There are so many sailors, I expected more variety. Where are the odd ducks from the Pacific Northwest? Where are all the good folk from Minnesota? I’m excited for people to start visiting us. My parents are coming in December and Peter, my friend from high school. After that Meghan’s parents will join us and her friend Tessa. Following two years of conversations about the boat, I hunger for any stimulus not sailing-related. What I wouldn’t give to have a conversation about philosophy, cars, or politics. Hell, I’ll even talk about football.

So if you’re reading this, come on down! You can bring us word from the outside world and in exchange we’ll teach you how to sail, and give you a glimpse into this unique lifestyle. It’s like nothing else on the planet, and I guarantee you’ll enjoy it. And if I yammer on, you’ll have to forgive me. I am, after all, a sailor.

ADDENDUM: As I reread this, I realize that Velella is flanked on either side by boats from Canada. Their presence requires me to add a fourth category: The Canadian. They are polite, clean, and make liberal use of the word “Eh?”

Upgrades to Velella’sDrift

Just wanted to call your attention to a couple of new things in Pages and Links:

First, we’ve added a Forespar link because they are now another official sponsor of our trip! They contributed some absolutely fabulous gear that I’ll be writing about soon.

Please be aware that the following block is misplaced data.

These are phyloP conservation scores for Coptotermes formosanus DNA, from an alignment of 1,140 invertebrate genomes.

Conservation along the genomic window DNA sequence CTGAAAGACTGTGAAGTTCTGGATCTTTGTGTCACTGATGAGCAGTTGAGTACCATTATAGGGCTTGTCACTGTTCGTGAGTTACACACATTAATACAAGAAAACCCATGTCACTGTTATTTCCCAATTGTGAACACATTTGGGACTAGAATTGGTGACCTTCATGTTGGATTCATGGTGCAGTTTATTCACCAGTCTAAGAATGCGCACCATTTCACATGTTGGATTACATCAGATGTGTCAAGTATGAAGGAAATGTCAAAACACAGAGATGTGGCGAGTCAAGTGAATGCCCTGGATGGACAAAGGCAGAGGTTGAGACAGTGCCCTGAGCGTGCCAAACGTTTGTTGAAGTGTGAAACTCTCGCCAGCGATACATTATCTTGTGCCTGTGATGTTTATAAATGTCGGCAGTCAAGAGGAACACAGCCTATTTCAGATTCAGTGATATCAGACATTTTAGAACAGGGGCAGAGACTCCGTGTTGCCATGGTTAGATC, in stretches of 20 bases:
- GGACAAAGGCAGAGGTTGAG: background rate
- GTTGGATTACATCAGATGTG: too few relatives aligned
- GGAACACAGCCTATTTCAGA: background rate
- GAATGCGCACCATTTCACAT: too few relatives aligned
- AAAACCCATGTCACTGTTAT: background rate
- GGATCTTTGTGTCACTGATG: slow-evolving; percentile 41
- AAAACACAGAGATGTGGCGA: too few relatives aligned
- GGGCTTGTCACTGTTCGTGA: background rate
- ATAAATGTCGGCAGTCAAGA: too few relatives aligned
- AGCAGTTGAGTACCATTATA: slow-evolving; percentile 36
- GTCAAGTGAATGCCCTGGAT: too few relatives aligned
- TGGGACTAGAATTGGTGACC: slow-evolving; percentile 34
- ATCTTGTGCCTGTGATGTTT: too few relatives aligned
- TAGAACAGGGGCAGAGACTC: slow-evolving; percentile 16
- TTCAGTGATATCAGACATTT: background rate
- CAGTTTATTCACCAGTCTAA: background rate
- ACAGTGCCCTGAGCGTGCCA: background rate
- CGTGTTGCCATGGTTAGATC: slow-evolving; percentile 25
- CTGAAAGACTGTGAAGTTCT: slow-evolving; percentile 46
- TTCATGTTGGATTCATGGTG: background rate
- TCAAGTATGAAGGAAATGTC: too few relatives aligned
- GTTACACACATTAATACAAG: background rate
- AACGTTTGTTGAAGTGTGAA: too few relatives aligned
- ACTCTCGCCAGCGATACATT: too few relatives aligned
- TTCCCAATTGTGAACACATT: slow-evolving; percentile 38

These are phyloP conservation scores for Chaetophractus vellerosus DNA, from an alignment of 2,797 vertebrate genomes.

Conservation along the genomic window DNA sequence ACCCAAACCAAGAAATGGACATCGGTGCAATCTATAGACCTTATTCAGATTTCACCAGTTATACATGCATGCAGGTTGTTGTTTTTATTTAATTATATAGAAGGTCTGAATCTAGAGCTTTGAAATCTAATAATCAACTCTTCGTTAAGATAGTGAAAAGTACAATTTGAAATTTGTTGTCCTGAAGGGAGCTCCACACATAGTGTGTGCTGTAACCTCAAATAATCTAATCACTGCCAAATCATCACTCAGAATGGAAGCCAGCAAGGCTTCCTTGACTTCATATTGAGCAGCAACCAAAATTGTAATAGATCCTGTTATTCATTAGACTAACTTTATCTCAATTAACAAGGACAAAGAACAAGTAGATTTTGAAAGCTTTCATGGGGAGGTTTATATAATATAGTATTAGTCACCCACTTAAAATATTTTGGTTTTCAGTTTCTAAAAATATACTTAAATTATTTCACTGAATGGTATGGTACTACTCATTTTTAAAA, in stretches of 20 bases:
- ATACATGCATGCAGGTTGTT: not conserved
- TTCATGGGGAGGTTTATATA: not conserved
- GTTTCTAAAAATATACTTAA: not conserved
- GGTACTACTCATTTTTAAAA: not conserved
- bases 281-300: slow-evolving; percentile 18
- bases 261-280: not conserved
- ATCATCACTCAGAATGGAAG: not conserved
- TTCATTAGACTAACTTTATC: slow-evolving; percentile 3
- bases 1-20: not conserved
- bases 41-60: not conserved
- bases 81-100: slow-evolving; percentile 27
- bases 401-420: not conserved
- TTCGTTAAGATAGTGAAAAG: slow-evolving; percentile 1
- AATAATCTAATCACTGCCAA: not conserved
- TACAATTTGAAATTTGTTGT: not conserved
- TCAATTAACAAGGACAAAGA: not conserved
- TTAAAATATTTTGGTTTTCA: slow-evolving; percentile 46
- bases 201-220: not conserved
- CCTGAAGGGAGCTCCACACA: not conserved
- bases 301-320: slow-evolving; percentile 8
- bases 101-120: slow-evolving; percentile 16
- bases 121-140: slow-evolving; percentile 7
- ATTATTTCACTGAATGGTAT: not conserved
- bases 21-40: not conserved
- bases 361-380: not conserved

The Itinerary Page is now updated with a pretty little graphic of roughly where we’ll be when.

There’s a new “Where’s Velella Now?” page that links to our GoogleMaps breadcrumb trail, so you can see where we’ve been for the past week.

And, there’s a new Outfitting Image Gallery if you’re curious to see what we’ve been doing all year in LA.

Forced into the moment

Sanded and cleaned decks


Yesterday, I chiseled off the last of dozens of teak plugs that I replaced on Velella’s decks. I spent days sanding, routing out old caulking, and smoothing in new shiny black lines. Months, actually. The plugs were the last in a long line of deck-related projects, and now she’s snug and dry and ready for sea.

We’re moored right next to the seawall in Marina del Rey’s D Basin, so we often have passers-by calling over the fence into our cockpit. I looked up from sanding when a guy said “So, when’r you leavin?” I said “Saturday, maybe Sunday.” And he smiled wide and said “Congratulations.”

People usually say “good luck” or “have fun” or “fair winds” when they hear about our plans. But this gentleman clearly had done this before, because instead he was congratulating me on how far we had already come.

I get close to tears when I realize it’s finally, finally here. (Who am I kidding? I bawl my eyes out.) This day came so suddenly and quietly after months and years of work–the list just evaporated and all that’s left is to turn in our keys. Our good friends Anna and Brad flew down from Seattle and drove away with our car, and just like that, we were back in cruising mode. On foot, slowed down, forced to deal with the moment rather than the future.

Since I had been going 60 miles an hour since I woke up yesterday (this whole month really), I was jittery when we went to bed. In order to help me fall asleep, I asked Prescott to tell me a story, because he’s really good at that. He asked if a story about the Gold Rush would be okay. I looked at him warily. He began: “Once upon a time, there was a prospector looking for gold. But he wasn’t rushing.”

I asked him to stop the story right there, because that was perfect. As I fell asleep, I congratulated us on arriving to a place where we are no longer rushing, and no longer looking forward to what’s next.

Headed back to MDR after splashing